The mixture of PAEs (MIXPs) consisted of DMP, DEP, DBP, BBP, DEHP and DNOP at equipotent toxicity based on their RfD by weight (DMP: DEP: DBP: BBP: DEHP: DNOP = 10:0.8:0.1:0.2:0.02:3) . 25 rats were divided randomly into five groups (n = 5). Rats in MIXPs group and MXIPs+GMS group received MIXPs suspension with 0.5% sodium carboxymethyl cellulose (CMC-Na) at the dose of 100 mg/kg/d with or without GMS (200 mg/kg/d) through intragastrical (ig) administration. The equivalent external exposure doses were 70.82 mg/kg/d for DMP, 5.67 mg/kg/d for DEP, 0.708 mg/kg/d for DBP, 1.42 mg/kg/d for BBP, 0.142 mg/kg/d for DEHP, and 21.25 mg/kg/d for DNOP, respectively. Rats in DEHP group and DEHP+GMS group received isometrical DEHP suspension with 0.5% CMC-Na at the dose of 100 mg/kg/d with or without GMS (200 mg/kg/d) by ig. The volume of the dose administered was 1.0 mL/100 g body weight. Rats in control group received isometrical 0.5% CMC-Na by ig. The treatments continued for 30 days. All rats were monitored each day for their health and mental status during the experimental period. Rats, except those in control group, were raised in metabolism cages to collect 24-hour urine on day 1 to day 7, and then on days 10, 15, 21, 27 and 30. The urine collected before exposure of rat to PAEs was collected to measure the background level of PAEs for self-control. No rat became severely ill during the experiments or died prior to the experimental endpoint. The urine samples were stored at -80°C before UPLC analysis. Urine creatinine was detected by Beckman Coulter DXC800 fully automatic biochemical analyzer.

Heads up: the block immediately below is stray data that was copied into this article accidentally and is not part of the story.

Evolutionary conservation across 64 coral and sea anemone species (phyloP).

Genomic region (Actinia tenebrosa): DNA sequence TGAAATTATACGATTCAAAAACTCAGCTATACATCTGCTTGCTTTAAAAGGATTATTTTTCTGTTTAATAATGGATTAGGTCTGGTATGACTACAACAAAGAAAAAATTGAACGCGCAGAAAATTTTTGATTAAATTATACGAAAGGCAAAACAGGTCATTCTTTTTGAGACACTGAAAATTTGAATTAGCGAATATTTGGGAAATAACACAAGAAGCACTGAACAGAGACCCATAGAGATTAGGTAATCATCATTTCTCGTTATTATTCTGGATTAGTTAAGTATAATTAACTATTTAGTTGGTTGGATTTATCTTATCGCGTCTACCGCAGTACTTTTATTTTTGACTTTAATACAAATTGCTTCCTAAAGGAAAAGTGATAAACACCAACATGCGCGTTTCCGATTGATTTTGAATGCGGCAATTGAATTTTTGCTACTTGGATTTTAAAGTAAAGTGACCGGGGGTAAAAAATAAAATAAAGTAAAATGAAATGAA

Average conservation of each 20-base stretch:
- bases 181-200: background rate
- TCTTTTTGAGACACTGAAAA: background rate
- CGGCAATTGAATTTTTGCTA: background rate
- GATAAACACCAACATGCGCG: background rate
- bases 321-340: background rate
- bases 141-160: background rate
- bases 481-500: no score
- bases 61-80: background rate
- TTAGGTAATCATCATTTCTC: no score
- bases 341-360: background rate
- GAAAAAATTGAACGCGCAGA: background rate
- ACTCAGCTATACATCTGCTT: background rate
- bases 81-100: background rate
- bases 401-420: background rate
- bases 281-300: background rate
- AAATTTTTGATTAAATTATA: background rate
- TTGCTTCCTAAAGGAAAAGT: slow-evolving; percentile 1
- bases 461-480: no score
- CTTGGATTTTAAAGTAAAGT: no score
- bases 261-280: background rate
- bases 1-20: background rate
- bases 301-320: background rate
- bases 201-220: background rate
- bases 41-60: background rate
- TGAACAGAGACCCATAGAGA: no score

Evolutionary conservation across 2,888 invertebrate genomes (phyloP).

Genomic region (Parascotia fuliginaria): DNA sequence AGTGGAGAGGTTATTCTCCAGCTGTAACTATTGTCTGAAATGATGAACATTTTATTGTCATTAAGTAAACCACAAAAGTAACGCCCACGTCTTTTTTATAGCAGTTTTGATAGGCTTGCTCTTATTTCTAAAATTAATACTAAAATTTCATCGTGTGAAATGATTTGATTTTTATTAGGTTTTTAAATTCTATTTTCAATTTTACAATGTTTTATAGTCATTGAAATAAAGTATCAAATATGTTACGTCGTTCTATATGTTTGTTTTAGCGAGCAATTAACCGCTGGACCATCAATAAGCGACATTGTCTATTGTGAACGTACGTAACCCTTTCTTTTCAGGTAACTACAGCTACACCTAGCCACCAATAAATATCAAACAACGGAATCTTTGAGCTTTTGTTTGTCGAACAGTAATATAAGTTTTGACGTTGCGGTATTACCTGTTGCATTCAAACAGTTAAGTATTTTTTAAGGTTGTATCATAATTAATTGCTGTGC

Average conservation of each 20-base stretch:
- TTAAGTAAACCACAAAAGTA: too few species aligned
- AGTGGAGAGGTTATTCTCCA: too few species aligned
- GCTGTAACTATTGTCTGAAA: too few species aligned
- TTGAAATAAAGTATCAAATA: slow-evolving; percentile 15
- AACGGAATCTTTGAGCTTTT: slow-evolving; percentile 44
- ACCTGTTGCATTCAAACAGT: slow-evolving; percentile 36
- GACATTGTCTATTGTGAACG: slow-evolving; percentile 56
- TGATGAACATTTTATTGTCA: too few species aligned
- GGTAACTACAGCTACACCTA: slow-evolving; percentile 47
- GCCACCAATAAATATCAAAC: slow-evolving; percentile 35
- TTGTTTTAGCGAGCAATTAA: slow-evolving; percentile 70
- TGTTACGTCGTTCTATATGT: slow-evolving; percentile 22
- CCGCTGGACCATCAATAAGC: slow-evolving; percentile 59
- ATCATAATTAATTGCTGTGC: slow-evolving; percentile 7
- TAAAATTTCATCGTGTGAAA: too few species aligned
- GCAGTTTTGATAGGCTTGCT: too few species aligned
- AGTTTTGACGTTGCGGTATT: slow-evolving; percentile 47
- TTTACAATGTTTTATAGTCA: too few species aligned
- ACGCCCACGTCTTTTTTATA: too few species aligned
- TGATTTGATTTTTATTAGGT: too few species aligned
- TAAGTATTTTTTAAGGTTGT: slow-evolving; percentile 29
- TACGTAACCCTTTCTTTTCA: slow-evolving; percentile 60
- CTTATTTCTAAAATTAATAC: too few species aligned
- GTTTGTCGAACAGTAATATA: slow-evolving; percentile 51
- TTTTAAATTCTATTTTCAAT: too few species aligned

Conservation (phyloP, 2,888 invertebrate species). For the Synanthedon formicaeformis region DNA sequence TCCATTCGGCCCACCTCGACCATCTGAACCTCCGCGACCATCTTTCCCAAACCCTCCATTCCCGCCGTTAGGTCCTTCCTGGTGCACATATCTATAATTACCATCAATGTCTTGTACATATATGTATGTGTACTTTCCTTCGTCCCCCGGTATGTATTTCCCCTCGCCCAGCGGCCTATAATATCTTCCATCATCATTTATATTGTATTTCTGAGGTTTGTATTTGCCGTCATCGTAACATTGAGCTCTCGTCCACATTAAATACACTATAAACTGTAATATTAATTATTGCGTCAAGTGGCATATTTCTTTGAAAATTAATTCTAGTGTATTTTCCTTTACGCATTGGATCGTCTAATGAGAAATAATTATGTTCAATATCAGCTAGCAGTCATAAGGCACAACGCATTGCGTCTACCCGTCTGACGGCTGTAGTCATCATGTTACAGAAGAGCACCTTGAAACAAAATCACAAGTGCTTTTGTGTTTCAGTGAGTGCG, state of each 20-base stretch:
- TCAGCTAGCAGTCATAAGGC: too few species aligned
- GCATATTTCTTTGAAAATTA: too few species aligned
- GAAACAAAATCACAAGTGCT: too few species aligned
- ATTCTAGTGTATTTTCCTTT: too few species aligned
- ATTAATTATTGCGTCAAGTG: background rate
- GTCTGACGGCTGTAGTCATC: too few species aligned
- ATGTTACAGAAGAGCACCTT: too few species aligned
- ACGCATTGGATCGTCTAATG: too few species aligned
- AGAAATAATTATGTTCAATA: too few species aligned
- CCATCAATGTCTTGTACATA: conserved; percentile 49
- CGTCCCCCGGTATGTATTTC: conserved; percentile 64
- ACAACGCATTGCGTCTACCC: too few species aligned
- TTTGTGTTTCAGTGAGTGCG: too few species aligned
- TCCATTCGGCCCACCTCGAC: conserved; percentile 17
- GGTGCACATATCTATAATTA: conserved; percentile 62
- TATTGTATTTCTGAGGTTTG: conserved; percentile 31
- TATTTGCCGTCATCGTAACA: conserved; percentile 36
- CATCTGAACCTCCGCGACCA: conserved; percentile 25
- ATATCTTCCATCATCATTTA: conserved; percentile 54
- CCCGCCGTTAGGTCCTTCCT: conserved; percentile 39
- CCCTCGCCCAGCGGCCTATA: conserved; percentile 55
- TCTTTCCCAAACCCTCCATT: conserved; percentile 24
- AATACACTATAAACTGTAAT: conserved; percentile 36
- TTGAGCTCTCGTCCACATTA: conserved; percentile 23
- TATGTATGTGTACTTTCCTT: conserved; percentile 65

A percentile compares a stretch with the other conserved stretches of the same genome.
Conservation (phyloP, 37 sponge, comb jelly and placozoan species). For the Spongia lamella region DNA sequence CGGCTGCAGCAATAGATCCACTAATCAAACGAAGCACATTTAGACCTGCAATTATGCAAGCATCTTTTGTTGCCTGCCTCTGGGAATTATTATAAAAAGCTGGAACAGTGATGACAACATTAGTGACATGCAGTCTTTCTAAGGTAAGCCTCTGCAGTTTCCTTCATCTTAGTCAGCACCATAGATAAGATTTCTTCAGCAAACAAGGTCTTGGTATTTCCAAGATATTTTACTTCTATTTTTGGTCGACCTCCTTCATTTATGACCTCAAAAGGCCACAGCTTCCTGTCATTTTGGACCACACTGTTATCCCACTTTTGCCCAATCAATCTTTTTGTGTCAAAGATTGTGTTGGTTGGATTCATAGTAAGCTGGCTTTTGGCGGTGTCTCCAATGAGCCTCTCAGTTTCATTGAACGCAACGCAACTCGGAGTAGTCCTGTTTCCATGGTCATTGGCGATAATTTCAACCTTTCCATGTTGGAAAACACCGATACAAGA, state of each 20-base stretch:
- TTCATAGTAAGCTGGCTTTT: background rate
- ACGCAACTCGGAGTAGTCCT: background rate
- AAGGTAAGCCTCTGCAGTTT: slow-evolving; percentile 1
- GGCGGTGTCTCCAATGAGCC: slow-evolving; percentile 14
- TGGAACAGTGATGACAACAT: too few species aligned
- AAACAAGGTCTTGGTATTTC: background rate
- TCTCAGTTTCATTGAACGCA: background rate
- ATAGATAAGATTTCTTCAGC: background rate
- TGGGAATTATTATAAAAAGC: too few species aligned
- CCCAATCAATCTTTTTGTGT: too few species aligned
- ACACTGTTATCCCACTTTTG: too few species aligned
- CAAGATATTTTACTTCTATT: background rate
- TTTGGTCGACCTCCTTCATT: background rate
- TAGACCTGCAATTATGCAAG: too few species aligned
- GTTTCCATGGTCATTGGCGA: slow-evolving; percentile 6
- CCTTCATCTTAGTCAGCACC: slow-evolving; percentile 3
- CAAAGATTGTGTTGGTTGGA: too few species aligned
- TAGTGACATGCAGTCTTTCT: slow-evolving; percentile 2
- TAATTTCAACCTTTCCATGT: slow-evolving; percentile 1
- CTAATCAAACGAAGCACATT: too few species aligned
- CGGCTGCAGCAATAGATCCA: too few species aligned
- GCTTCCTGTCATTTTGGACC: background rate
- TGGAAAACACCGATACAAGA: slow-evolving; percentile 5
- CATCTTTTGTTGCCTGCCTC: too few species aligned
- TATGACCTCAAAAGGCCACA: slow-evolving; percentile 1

The estimated daily intake of PAEs based on urine MPAEs concentration were regarded as internal exposure dose, which was calculated by formula (1) according to Chen et al  and David , and relative bioavailability (Frel) was estimated by formula (3) to compare the internal exposure dose of PAEs in the presence and absence of GMS. (1) (2) (3) where, UE is urinary excretion of MPAEs (mg/g creatinine) and calculated by the formula (2); We calculated CE (creatinine excretion) using the formula: CE = creatinine concentration× urine volume÷ body weight. CE is a constant and calculated to be 44 mg/kg/d for male rats in this study. FUE is a fractional urinary excretion value of 0.69 for MEP  and MBP , 0.024 for MEHP , 0.73 for MBzP , and 0.043 for MOP . DMP and DEP were assumed to have an equal excretion factor as DBP [10, 18]. MWd and MWm are molecular weight of PAEs and MPAEs, respectively.